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'Bring Your Own Device' (BYOD) Policies

Written by Aasim Durrani on 16 March 2015

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'Bring your own device' (BYOD) arrangements allow employees to connect to their employer's IT network using their own devices, such as their laptops, mobile phones or tablets. Most employers realise there are benefits to BYOD arrangements, although it is advisable to approach the issue with caution, particularly since BYOD presents a number of challenges in relation to security and data protection.

Organisations stand to benefit by implementing a BYOD policy as it generally does away with the need to procure, maintain and manage additional devices. It also provides flexibility and reflects the way in which technology is used. It can also aid productivity, thereby benefiting employers. Employees stand to benefit by not having to carry two similar devices where a single device can manage both personal and work matters and will generally take greater care of their own personal devices than they might with company devices, where any loss or damage is borne by the employer.

BYOD solutions take many forms and companies should consider which is best for them, taking into account the cost, security considerations, technological capabilities and any regulatory requirements. By way of illustration, an employer might seek to provide authorised employees with direct access to their network, which will require little in the way of set up and maintenance but gives rise to security issues if a device is lost or stolen. In contrast to this, virtualised access allows an employee to access the company's IT network but does not allow for data to be saved on the device. This allows the employer's data to be separated from the employee's personal data, although there are likely to be greater technical hurdles to overcome, such as a device's operating system or its specifications. This issue is exacerbated by the fact that devices quickly become obsolete and may not be supported in future.

In both examples above, employers can take steps to safeguard their data by drafting employment contracts in a way which require employees to cooperate in deleting company data if their devices are lost or stolen or if their employment is terminated. It is also useful to provide training in best practices for security and device safety, as well as refresher sessions as required. Wiping a device remotely, for example, would work well where virtualised access has been granted, as the company will generally be able to remove access to their network without affecting any the user's data on the device. Direct access, however, does not provide the ability to discriminate between the owner's data and the employer's data. Any remote wiping would therefore delete all data, which would not necessarily be welcomed by an employee who later manages to locate their device.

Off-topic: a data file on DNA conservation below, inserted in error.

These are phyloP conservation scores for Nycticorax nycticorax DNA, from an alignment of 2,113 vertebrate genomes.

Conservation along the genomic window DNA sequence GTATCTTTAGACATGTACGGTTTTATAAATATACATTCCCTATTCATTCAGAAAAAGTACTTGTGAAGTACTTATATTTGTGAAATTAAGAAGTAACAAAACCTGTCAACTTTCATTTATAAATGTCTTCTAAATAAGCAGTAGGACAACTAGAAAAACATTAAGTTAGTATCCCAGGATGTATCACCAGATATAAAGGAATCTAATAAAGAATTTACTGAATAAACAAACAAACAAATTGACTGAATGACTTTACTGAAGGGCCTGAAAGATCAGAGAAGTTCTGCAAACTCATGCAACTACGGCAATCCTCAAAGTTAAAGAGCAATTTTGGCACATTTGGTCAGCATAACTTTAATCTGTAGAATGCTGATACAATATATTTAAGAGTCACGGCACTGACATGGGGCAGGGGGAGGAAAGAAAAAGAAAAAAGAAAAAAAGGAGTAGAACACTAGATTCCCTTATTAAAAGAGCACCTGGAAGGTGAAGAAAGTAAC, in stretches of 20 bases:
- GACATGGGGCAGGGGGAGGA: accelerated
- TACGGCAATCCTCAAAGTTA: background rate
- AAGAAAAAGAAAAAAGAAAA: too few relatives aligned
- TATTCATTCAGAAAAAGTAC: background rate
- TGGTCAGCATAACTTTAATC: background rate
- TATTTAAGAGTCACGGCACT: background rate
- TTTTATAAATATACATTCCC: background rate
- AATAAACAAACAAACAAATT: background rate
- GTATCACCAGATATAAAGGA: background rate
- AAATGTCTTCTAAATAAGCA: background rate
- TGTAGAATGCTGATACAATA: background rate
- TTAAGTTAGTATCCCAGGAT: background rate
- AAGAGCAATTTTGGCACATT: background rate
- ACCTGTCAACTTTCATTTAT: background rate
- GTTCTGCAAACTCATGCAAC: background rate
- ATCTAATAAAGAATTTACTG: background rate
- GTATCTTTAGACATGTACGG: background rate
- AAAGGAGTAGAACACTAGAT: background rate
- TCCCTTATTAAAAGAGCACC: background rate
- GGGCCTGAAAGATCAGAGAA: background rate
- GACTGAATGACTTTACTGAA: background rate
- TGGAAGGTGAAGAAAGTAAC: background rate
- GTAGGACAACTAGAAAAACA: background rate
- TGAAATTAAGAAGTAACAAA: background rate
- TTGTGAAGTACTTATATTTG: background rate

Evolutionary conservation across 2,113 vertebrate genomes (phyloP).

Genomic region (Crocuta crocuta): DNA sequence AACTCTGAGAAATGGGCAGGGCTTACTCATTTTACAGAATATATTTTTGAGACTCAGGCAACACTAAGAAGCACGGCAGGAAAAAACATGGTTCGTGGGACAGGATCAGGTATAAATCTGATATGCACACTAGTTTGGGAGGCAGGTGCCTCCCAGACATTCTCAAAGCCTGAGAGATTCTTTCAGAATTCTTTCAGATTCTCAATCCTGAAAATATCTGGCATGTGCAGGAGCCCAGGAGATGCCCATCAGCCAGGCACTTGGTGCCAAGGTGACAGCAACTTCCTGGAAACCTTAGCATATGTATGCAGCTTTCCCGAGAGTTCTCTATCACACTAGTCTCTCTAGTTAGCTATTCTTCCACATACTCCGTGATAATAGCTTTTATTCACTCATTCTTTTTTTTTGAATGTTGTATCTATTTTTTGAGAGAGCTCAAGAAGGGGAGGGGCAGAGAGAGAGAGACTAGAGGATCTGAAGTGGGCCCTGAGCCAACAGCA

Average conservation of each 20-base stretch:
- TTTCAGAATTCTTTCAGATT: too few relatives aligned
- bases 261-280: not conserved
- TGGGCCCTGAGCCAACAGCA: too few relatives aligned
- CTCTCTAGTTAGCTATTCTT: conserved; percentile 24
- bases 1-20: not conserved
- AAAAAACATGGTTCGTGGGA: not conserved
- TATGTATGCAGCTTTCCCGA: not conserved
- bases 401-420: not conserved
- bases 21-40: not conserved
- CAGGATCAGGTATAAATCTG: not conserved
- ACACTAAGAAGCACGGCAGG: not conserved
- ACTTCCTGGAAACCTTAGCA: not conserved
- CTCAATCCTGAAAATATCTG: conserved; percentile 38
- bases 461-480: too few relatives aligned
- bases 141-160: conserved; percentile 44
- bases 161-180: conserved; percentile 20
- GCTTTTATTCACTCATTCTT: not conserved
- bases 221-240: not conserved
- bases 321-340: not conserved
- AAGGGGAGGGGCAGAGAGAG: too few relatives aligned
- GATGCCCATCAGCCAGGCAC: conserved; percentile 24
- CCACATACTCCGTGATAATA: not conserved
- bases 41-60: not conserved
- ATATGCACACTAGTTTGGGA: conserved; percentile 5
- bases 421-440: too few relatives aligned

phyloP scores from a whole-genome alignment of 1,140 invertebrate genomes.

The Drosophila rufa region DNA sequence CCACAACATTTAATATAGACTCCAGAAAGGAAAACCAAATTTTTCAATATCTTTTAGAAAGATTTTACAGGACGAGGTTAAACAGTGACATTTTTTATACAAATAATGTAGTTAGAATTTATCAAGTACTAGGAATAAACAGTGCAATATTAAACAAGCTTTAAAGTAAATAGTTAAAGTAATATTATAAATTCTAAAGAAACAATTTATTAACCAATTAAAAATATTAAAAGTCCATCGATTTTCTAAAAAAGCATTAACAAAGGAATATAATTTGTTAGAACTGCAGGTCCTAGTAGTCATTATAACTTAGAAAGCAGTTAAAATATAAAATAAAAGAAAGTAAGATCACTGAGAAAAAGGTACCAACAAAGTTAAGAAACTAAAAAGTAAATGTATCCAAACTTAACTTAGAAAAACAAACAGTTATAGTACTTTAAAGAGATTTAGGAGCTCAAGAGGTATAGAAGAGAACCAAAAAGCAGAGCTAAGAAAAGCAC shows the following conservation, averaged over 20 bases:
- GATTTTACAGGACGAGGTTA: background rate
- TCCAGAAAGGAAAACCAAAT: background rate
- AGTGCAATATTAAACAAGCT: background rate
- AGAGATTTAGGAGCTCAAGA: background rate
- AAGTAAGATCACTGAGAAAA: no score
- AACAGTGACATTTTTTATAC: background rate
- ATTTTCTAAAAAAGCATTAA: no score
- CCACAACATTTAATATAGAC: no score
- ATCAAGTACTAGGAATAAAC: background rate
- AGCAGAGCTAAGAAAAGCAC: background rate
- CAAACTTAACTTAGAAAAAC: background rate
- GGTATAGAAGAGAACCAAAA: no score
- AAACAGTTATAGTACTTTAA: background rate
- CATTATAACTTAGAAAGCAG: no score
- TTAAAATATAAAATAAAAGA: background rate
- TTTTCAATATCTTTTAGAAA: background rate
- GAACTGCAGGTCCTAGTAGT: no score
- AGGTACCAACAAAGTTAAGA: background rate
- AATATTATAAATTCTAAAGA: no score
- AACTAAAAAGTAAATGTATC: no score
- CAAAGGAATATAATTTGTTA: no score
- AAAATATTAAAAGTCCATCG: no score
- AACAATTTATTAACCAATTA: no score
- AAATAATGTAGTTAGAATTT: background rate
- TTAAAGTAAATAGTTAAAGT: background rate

The use of BYOD also allows employers to track devices, even though this may not be their aim . In order to comply with the Computer Misuse Act 1990, all employers should ensure employees have expressly consented to employer access to their device and should define the scope of that access as much as possible. For instance, access should not be used to monitor an employee's location or activities outside of the workplace where such information is clearly of no relevance to the employer.

A good BYOD policy will reflect the needs of the business and will address the legal and practical challenges posed by such an arrangement. A BYOD policy should be reviewed and refined over time to ensure employers are best placed to address the balance between the security needs of their business against employees' rights and their reasonable expectations of privacy.

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